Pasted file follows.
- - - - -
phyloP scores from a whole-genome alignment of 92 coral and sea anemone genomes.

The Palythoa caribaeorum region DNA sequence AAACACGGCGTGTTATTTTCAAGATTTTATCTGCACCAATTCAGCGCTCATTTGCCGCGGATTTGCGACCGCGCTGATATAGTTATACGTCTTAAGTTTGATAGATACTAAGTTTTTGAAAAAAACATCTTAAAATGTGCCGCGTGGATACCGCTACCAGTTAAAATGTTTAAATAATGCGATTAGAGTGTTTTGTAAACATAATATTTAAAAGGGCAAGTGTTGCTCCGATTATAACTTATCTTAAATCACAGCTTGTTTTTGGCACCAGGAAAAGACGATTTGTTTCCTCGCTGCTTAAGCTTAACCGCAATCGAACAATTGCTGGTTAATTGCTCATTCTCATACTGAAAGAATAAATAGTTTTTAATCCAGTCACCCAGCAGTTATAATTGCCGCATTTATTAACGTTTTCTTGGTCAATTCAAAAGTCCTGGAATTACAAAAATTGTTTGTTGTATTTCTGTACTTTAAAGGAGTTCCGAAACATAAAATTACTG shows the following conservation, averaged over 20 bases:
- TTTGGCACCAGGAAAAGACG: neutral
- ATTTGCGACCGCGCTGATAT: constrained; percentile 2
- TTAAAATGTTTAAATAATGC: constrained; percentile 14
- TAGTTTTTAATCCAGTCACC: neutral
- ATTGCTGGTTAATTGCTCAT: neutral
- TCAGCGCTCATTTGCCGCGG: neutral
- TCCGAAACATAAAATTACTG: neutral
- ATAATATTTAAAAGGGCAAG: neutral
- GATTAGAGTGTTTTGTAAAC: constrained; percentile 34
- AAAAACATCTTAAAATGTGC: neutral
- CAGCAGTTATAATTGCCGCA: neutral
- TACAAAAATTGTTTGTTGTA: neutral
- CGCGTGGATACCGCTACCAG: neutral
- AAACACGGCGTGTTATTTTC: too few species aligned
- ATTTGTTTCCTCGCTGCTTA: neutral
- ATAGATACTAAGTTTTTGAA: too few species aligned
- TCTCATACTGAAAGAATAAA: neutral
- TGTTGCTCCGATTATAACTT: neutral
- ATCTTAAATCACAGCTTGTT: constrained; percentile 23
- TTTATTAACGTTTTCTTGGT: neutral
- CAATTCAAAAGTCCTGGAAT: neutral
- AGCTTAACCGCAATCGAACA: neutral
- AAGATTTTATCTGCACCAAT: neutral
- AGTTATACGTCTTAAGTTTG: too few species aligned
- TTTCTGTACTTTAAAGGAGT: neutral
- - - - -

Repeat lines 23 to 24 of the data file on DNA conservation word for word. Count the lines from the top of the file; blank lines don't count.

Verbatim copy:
- CAATTCAAAAGTCCTGGAAT: neutral
- AGCTTAACCGCAATCGAACA: neutral